M. Malcolm de Chazal is a poet, though he writes in prose (not, thank God, in free verse). His chosen literary form is the aphorism. This is an aristocratic genre. The aphorist does not argue or explain: he asserts. At the same time, however, he addresses his reader as an equal, not as a pupil in need of instruction. It is for the reader to decide, on the basis of his own experience whether an aphorism be true or false. For example, when Valéry says, “Consciousness reigns but does not govern,” I do not feel I have been told a fact hitherto unknown to me, but rather, that I have been made conscious of a fact which, unconsciously, I have always known. On the other hand, reading through Plastic Sense,* I came upon one statement, only one, “the insect can fathom the lowing of the cow,” which seems to me false, that is to say, my reaction is, “What scientific reason is there to suppose that the insect can? Such observations of insects as I have made incline me to think it cannot.”
French literature is famous for its aphorists, but, both in style and content, Chazal’s are a quite new phenomenon. The language used by most aphorists is abstract and deliberately avoids metaphor and visual imagery: Chazal’s is always metaphorical and charged with images. For example, two of the commonest topics for aphorists have been self-love and the difference between the two sexes. Typical “traditional” statements on these topics are:
We would rather run ourselves down than not speak of ourselves at all.
A man keeps another’s secret better than he does his own.
A woman, on the other hand, keeps her own better than another’s.
How different is Chazal’s treatment of the same matters:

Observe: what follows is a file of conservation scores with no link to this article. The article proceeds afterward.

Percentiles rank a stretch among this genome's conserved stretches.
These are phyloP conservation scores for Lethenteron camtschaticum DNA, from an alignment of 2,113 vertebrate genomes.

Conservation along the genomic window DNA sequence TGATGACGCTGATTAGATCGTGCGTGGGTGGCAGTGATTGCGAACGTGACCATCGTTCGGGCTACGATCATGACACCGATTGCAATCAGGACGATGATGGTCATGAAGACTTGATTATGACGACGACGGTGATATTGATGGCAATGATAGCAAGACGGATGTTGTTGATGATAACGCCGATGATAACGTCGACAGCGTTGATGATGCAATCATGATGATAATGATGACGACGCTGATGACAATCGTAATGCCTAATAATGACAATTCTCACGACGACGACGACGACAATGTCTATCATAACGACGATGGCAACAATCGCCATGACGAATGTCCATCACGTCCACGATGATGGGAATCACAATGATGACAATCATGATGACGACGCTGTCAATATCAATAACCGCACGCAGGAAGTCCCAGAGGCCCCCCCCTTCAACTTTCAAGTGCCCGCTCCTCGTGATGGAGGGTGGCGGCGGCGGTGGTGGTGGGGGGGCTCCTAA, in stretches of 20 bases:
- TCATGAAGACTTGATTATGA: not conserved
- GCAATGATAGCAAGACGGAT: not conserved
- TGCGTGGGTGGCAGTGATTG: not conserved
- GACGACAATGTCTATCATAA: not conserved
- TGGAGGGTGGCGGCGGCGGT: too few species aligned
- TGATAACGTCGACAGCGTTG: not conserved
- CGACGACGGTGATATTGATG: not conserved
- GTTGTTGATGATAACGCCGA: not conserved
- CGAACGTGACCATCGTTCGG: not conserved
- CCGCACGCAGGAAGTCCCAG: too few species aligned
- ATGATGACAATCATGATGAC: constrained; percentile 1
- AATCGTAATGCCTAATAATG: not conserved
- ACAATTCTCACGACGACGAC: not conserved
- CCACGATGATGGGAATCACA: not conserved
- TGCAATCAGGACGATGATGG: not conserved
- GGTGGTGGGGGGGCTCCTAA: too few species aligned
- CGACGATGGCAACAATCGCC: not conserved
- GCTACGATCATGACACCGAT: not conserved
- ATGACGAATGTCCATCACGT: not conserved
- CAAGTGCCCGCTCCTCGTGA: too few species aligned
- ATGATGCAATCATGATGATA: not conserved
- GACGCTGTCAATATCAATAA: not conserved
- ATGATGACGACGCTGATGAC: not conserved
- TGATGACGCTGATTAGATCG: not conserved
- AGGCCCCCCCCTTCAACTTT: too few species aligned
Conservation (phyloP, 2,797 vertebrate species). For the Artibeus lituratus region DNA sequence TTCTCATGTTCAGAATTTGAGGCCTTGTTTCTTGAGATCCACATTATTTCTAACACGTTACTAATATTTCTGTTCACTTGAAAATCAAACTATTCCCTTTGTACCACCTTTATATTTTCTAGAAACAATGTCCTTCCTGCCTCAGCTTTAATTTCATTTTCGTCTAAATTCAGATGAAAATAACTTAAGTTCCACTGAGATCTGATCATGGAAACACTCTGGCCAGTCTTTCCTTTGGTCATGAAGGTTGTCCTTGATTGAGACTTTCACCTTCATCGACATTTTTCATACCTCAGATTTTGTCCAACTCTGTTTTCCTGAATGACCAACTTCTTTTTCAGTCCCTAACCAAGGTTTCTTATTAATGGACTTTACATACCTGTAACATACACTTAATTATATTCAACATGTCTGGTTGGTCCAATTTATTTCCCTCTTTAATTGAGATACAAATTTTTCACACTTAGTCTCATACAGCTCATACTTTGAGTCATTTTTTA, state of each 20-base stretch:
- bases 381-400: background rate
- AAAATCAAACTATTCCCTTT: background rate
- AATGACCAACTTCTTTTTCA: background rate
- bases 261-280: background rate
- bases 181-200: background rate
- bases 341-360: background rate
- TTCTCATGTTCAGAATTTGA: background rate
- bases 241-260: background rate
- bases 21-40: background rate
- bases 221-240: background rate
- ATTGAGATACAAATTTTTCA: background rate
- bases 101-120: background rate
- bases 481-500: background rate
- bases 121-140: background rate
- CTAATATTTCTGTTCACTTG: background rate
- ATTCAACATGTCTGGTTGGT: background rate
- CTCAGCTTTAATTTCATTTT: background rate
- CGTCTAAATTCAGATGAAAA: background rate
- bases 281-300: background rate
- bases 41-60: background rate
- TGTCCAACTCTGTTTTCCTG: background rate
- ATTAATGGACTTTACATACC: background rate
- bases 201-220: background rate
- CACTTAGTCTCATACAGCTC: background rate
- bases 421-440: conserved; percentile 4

The egotist’s feelings walk in Indian file.
Women eat when they talk, men talk when they eat. At table men talk longer between mouthfuls, women while eating. Women preside at breakfast when the courses are negligible and hurried. Men’s voices dominate at suppers and banquets when there are long waits between courses.
Even more striking is the difference between the dominant concerns of the French aphoristic tradition and his. Most of them have occupied themselves either with the behavior of Court or High Society, like La Rochefoucauld, La Bruyère, Chamfort, Vauvenargues, or with political life, like Toqueville, or with the life of the mind, like Pascal and Valéry. Of French literature in general I do not think it unfair to say that while there have, of course, been distinguished French professional naturalists, French poets and novelists, with the notable exception of Colette, have shown relatively little interest in what in English is meant by “Nature,” namely, first, our human experience of all beings, mineral, vegetable, or animal, which we recognize as being “other” than ourselves, and, secondly, those aspects of our own nature which, as sentient creatures, made of matter,…
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Copyright © 1971 Herder and Herder